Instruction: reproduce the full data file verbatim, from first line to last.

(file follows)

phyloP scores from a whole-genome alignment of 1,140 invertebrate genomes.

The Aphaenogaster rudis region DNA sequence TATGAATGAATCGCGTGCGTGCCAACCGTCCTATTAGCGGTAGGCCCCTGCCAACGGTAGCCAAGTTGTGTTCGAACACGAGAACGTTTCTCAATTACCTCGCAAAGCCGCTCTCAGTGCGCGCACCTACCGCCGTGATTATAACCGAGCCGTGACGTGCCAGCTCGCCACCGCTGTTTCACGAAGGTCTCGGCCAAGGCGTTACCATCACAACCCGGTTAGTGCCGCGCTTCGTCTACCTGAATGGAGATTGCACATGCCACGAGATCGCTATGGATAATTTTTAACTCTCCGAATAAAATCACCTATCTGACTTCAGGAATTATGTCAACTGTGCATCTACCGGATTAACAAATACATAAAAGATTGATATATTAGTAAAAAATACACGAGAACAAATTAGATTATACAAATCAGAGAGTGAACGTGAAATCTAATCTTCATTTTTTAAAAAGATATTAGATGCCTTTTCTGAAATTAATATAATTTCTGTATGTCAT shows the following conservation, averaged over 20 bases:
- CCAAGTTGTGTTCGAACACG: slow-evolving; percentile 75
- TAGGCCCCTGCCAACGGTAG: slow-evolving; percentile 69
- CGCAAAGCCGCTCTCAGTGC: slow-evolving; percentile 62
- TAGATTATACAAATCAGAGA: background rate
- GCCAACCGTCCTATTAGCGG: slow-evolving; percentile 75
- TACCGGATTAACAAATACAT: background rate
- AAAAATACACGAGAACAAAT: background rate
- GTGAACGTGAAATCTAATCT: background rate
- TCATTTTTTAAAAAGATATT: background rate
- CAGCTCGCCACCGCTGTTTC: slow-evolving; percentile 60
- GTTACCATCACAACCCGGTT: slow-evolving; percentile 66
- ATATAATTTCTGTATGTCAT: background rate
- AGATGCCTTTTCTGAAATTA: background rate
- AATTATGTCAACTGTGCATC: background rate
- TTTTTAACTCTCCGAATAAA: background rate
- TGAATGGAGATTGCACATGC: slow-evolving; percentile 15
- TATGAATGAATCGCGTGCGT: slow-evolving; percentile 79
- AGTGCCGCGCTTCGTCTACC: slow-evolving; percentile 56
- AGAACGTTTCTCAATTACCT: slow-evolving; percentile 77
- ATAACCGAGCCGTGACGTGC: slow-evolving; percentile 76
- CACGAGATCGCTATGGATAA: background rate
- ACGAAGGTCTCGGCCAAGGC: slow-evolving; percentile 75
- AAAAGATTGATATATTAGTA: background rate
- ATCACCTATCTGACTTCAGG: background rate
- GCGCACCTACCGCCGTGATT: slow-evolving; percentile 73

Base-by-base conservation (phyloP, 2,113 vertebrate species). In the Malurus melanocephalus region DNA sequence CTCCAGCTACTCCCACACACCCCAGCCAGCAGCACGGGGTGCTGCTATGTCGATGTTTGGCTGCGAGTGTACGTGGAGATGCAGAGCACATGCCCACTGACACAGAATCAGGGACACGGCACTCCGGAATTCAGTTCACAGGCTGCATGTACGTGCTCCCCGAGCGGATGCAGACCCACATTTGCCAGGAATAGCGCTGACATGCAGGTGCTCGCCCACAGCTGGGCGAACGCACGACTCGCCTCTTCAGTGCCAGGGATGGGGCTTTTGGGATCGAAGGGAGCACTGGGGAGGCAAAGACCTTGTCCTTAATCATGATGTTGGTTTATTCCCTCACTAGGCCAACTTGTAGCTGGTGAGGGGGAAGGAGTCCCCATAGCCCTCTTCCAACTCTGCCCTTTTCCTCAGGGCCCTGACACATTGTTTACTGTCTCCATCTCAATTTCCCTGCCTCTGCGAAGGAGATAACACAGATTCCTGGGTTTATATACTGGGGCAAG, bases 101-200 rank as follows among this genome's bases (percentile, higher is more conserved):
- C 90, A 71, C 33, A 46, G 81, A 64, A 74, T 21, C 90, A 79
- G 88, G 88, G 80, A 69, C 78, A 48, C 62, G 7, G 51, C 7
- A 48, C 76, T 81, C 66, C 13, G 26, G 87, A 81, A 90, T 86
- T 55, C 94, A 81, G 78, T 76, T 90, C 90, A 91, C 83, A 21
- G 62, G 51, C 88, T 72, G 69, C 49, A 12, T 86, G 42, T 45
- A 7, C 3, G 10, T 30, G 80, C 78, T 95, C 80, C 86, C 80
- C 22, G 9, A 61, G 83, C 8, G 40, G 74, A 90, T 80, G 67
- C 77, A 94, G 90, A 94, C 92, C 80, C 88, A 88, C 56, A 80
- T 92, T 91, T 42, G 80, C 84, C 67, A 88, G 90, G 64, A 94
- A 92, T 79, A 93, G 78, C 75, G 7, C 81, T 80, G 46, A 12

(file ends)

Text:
phyloP scores from a whole-genome alignment of 1,140 invertebrate genomes.

The Aphaenogaster rudis region DNA sequence TATGAATGAATCGCGTGCGTGCCAACCGTCCTATTAGCGGTAGGCCCCTGCCAACGGTAGCCAAGTTGTGTTCGAACACGAGAACGTTTCTCAATTACCTCGCAAAGCCGCTCTCAGTGCGCGCACCTACCGCCGTGATTATAACCGAGCCGTGACGTGCCAGCTCGCCACCGCTGTTTCACGAAGGTCTCGGCCAAGGCGTTACCATCACAACCCGGTTAGTGCCGCGCTTCGTCTACCTGAATGGAGATTGCACATGCCACGAGATCGCTATGGATAATTTTTAACTCTCCGAATAAAATCACCTATCTGACTTCAGGAATTATGTCAACTGTGCATCTACCGGATTAACAAATACATAAAAGATTGATATATTAGTAAAAAATACACGAGAACAAATTAGATTATACAAATCAGAGAGTGAACGTGAAATCTAATCTTCATTTTTTAAAAAGATATTAGATGCCTTTTCTGAAATTAATATAATTTCTGTATGTCAT shows the following conservation, averaged over 20 bases:
- CCAAGTTGTGTTCGAACACG: slow-evolving; percentile 75
- TAGGCCCCTGCCAACGGTAG: slow-evolving; percentile 69
- CGCAAAGCCGCTCTCAGTGC: slow-evolving; percentile 62
- TAGATTATACAAATCAGAGA: background rate
- GCCAACCGTCCTATTAGCGG: slow-evolving; percentile 75
- TACCGGATTAACAAATACAT: background rate
- AAAAATACACGAGAACAAAT: background rate
- GTGAACGTGAAATCTAATCT: background rate
- TCATTTTTTAAAAAGATATT: background rate
- CAGCTCGCCACCGCTGTTTC: slow-evolving; percentile 60
- GTTACCATCACAACCCGGTT: slow-evolving; percentile 66
- ATATAATTTCTGTATGTCAT: background rate
- AGATGCCTTTTCTGAAATTA: background rate
- AATTATGTCAACTGTGCATC: background rate
- TTTTTAACTCTCCGAATAAA: background rate
- TGAATGGAGATTGCACATGC: slow-evolving; percentile 15
- TATGAATGAATCGCGTGCGT: slow-evolving; percentile 79
- AGTGCCGCGCTTCGTCTACC: slow-evolving; percentile 56
- AGAACGTTTCTCAATTACCT: slow-evolving; percentile 77
- ATAACCGAGCCGTGACGTGC: slow-evolving; percentile 76
- CACGAGATCGCTATGGATAA: background rate
- ACGAAGGTCTCGGCCAAGGC: slow-evolving; percentile 75
- AAAAGATTGATATATTAGTA: background rate
- ATCACCTATCTGACTTCAGG: background rate
- GCGCACCTACCGCCGTGATT: slow-evolving; percentile 73

Base-by-base conservation (phyloP, 2,113 vertebrate species). In the Malurus melanocephalus region DNA sequence CTCCAGCTACTCCCACACACCCCAGCCAGCAGCACGGGGTGCTGCTATGTCGATGTTTGGCTGCGAGTGTACGTGGAGATGCAGAGCACATGCCCACTGACACAGAATCAGGGACACGGCACTCCGGAATTCAGTTCACAGGCTGCATGTACGTGCTCCCCGAGCGGATGCAGACCCACATTTGCCAGGAATAGCGCTGACATGCAGGTGCTCGCCCACAGCTGGGCGAACGCACGACTCGCCTCTTCAGTGCCAGGGATGGGGCTTTTGGGATCGAAGGGAGCACTGGGGAGGCAAAGACCTTGTCCTTAATCATGATGTTGGTTTATTCCCTCACTAGGCCAACTTGTAGCTGGTGAGGGGGAAGGAGTCCCCATAGCCCTCTTCCAACTCTGCCCTTTTCCTCAGGGCCCTGACACATTGTTTACTGTCTCCATCTCAATTTCCCTGCCTCTGCGAAGGAGATAACACAGATTCCTGGGTTTATATACTGGGGCAAG, bases 101-200 rank as follows among this genome's bases (percentile, higher is more conserved):
- C 90, A 71, C 33, A 46, G 81, A 64, A 74, T 21, C 90, A 79
- G 88, G 88, G 80, A 69, C 78, A 48, C 62, G 7, G 51, C 7
- A 48, C 76, T 81, C 66, C 13, G 26, G 87, A 81, A 90, T 86
- T 55, C 94, A 81, G 78, T 76, T 90, C 90, A 91, C 83, A 21
- G 62, G 51, C 88, T 72, G 69, C 49, A 12, T 86, G 42, T 45
- A 7, C 3, G 10, T 30, G 80, C 78, T 95, C 80, C 86, C 80
- C 22, G 9, A 61, G 83, C 8, G 40, G 74, A 90, T 80, G 67
- C 77, A 94, G 90, A 94, C 92, C 80, C 88, A 88, C 56, A 80
- T 92, T 91, T 42, G 80, C 84, C 67, A 88, G 90, G 64, A 94
- A 92, T 79, A 93, G 78, C 75, G 7, C 81, T 80, G 46, A 12